Tush was up, all the gates were opened. As we turned, we could make out the wall of the jungle before us. The mist that had veiled it slipped away along its edge.
Ad melted into the green cliff, and large birds that were no more than black silhouettes flew down its face. Tush too, disappeared forward between the trees. Only I hung back a moment, taking in its height and the dense web of its insides. We would have to enter it and climb the rise it spread up over. It would be like running a comb through dark wet sleep, a windowless green tower full of luminous filaments. I could hear Ad’s call ricochet back to me. I tied my hair back, covering it with a white kerchief; bowing my head, I ducked into the jungle.
I could not see Tush, but Ad was up ahead, unusually bright in the shade. Knowing how to hide, I listened for a wheeze through the passages. A pressed rustling in layers above covered, fragrant, sinewy tunnels braiding into and up the foot of the mountain range. But there was no far away here, I could now see Tush, or rather catch occasional glimpses of his dark shape moving up ahead. There was only the combing regularity of breathing, present now in the right away of my chest, here. Among the linked flowers, vines, and streams, the still world clogged into itself heavy, breathing up through Ad hopping light through gaps, consuming the little cool air there was, his slight figure leaving behind his whistling as he wicked along ahead of me, a rhythm ladder in whom everything whistled into and through everything else in wisps. I wove across him to get to Tush.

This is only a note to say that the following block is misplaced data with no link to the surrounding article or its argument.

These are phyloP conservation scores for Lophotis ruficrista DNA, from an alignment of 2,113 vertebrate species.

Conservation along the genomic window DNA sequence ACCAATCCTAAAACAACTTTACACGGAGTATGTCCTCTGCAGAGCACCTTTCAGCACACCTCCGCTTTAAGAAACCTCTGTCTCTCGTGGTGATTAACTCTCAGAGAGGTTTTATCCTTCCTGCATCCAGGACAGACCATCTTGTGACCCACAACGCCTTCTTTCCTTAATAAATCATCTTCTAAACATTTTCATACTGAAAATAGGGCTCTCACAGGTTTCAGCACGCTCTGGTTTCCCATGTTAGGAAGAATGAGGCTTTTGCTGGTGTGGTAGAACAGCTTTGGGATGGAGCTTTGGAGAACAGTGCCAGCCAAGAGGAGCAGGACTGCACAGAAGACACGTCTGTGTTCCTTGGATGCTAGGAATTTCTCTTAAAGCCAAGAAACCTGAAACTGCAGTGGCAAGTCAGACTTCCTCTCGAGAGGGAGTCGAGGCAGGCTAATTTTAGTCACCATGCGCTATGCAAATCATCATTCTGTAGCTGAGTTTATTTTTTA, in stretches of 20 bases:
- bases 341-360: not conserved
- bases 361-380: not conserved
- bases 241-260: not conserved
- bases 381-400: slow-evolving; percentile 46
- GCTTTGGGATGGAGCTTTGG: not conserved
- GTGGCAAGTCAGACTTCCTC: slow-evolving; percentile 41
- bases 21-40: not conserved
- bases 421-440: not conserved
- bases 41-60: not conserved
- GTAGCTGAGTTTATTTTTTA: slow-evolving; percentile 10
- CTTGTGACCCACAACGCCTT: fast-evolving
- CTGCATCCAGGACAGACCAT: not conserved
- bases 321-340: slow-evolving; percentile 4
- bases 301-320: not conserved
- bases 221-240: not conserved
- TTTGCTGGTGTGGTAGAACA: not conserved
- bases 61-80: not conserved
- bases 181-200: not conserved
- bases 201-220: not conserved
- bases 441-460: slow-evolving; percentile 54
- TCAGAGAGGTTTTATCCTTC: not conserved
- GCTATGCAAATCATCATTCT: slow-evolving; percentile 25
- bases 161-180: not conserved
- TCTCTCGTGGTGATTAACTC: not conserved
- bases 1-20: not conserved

The jungle, as we ascended, was a green bridge. A misted rain drew through the trees above us and then in sheets was laid upon the mountains. But this was just a feeling. As I approached Tush, I saw him put something into his mouth, chew, and spit it out into a tangle of yellow-flowered vine near his feet. For a moment, I had the impression it had been a chameleon.
Ad complained about the rain, the changes. Inhale. How they dripped down on us indirectly, sweetened by leaves. Hearing water pass over rocks brushed by a bird rising between dark branches. All that just moss now. Held back, coming to pathless dead ends, tangling. Pooling in shadowed places, sealed off by the still air, moist under translucence. A jewel takes on the color of what is near. I looked into a vast tortoise shell and in response the pond rippled. Tush embraced masses of growth that congested our way, armfuls of vines and branch fallings. He tended to the connections, opening passages. Steam rose from the brownish he uncovered, spilling black insects escaping to new shelter. Tush wrapped around and undid blockages, slowly putting our escape together. Exhale. I turned to one side to see a light-blue-billed toucan perched on a low branch. I was not. One green upon another upon another green upon more. Individual by division—one, two, three green different—by borders—to here how, so green bled together, so grew. The water drained down from the watering can of the sun and we siphoned up against it.
Falling water, white from constancy, seemed to dangle. We made our way up along the green moist trails between its strands. Ad plunged his hand into a lock of it and drenched his face. “Look, unicorns,” he said, pointing at spikes of white flowers rising like horns in the water’s mist beside Tush. Tush continued climbing without looking at them, seemingly carrying the hillside on his shoulders, lifting it. “Much further?” I asked, sniffing about his ankles for some sign of relenting. Tush shrugged a boulder.